We have seen a striking turn in the housing market over the last year. Sales have increased, prices have mostly stabalized, and pundits everywhere are calling the bottom in the housing market. In tandem, we have seen a remarkable 70% increase int he DOW, and job losses have stopped. So Is this the end? Should you rush out and buy a home now, before the recovery takes off?
I’m going to analyze piece by piece some of the data that isn’t making into the news, and give you my analysis of where we are. If you find this information valuable, remember me when it is time to contact a real estate sales agent!
NON PAYING MORTGAGES
For the housing crisis to be over, we need to see a drop in foreclosures. Before a home goes into foreclosure, an owner quits paying the mortgage. Here in Arizona, an owner has to be 90 days late on his/her mortgage before a lender can file an NTR (notice of trustee sale), and this must precede the actual sale by another 90 days. However, in actual practice many lenders seem to be taking longer to actually foreclose MUCH longer! I have several acquaintances who have not made a single payment on their mortgages for over a year, and are still happily living in their homes. One is now past 18 months, and hasn’t even had an NTR filed. He isn’t even counted in any of the graphs above, another has had various NTR’s filed, canceled and refiled again. Last week, the AZ republic ran a story on an owner being sued by his HOA on a home he had abandoned two years ago before filing bankruptcy. Seems that with two years of no payments, and no communication, Bank of America hadn’t bothered to start a foreclosure yet! So, we have some evidence that the usual 6 months time lag between the first missed payment and the foreclosure is no longer a certain thing. In fact, nationally, banks are now taking an average of two years to even file a foreclosure, and another year to finish one!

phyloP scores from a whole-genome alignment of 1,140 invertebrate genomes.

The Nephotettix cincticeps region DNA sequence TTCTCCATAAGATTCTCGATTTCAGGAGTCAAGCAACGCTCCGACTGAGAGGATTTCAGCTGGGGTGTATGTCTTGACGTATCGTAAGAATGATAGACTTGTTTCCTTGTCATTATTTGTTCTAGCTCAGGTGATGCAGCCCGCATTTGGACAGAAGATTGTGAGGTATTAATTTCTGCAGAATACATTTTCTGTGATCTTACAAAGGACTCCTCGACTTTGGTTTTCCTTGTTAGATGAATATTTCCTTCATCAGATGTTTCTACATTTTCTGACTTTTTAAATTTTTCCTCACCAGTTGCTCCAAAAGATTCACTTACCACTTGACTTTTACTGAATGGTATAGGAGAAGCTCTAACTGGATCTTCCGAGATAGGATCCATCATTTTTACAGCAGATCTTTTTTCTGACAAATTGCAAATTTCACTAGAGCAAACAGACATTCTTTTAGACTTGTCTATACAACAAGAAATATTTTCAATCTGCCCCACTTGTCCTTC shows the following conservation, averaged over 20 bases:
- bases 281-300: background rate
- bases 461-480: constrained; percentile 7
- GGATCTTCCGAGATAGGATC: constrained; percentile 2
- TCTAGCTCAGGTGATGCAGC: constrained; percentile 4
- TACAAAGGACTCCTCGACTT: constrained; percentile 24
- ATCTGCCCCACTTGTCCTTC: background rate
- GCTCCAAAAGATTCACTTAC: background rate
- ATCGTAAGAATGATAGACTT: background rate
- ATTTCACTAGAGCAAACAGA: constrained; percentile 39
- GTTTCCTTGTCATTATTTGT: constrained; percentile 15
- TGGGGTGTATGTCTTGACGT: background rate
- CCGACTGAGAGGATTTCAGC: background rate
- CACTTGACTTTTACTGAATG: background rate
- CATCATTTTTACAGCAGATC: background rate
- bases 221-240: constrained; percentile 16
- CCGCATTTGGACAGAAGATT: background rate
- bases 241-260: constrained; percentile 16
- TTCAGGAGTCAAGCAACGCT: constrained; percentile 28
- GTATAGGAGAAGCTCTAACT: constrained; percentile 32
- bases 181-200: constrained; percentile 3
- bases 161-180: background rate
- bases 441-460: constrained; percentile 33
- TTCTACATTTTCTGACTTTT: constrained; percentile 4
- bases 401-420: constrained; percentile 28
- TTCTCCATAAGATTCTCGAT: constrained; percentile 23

Meanwhile, the percent of loans in a non paying status is going straight up. It seems reasonable that the foreclosure peak should follow the delinquency peak by some six months to a year or more later. Examine the three graphs at the top of this post:
1. Seriously delinquent and in foreclosure mortgages have grown by more than 50% from 1/1/2009 to 1/1/2010. Yet, we have not seen a noticeable increase in actual foreclosures. This is mostly due to loans in attempted modifications, and the lengthening amount of time it takes banks to foreclose. However, a foreclosure delayed is still a distressed home coming to the market eventually.
2. The same states that have been having so much trouble, the “sand states” (Arizona, California, Nevada, and Florida) are showing the most extreme loan delinquencies. at 15% of all loan! These are the very states where many are claiming “the bottom is in.” It is very hard to believe this crisis is over when literally 1 out of every 7 homes has an owner not paying its mortgage.
3. In the last graph, notice which types of loans are seeing the fastest increases: Prime loans. Though the rate is lower than sub-prime loan delinquency rates there are roughly 10 times as many prime loans in existence. Better locations, with less sub prime owners are just starting to join the foreclosure party.
Sustainable demand: My next post will examine the nature of our current buying, to see if this is sustainable organic demand which can buoy the housing market through the continuing foreclosure crisis or not.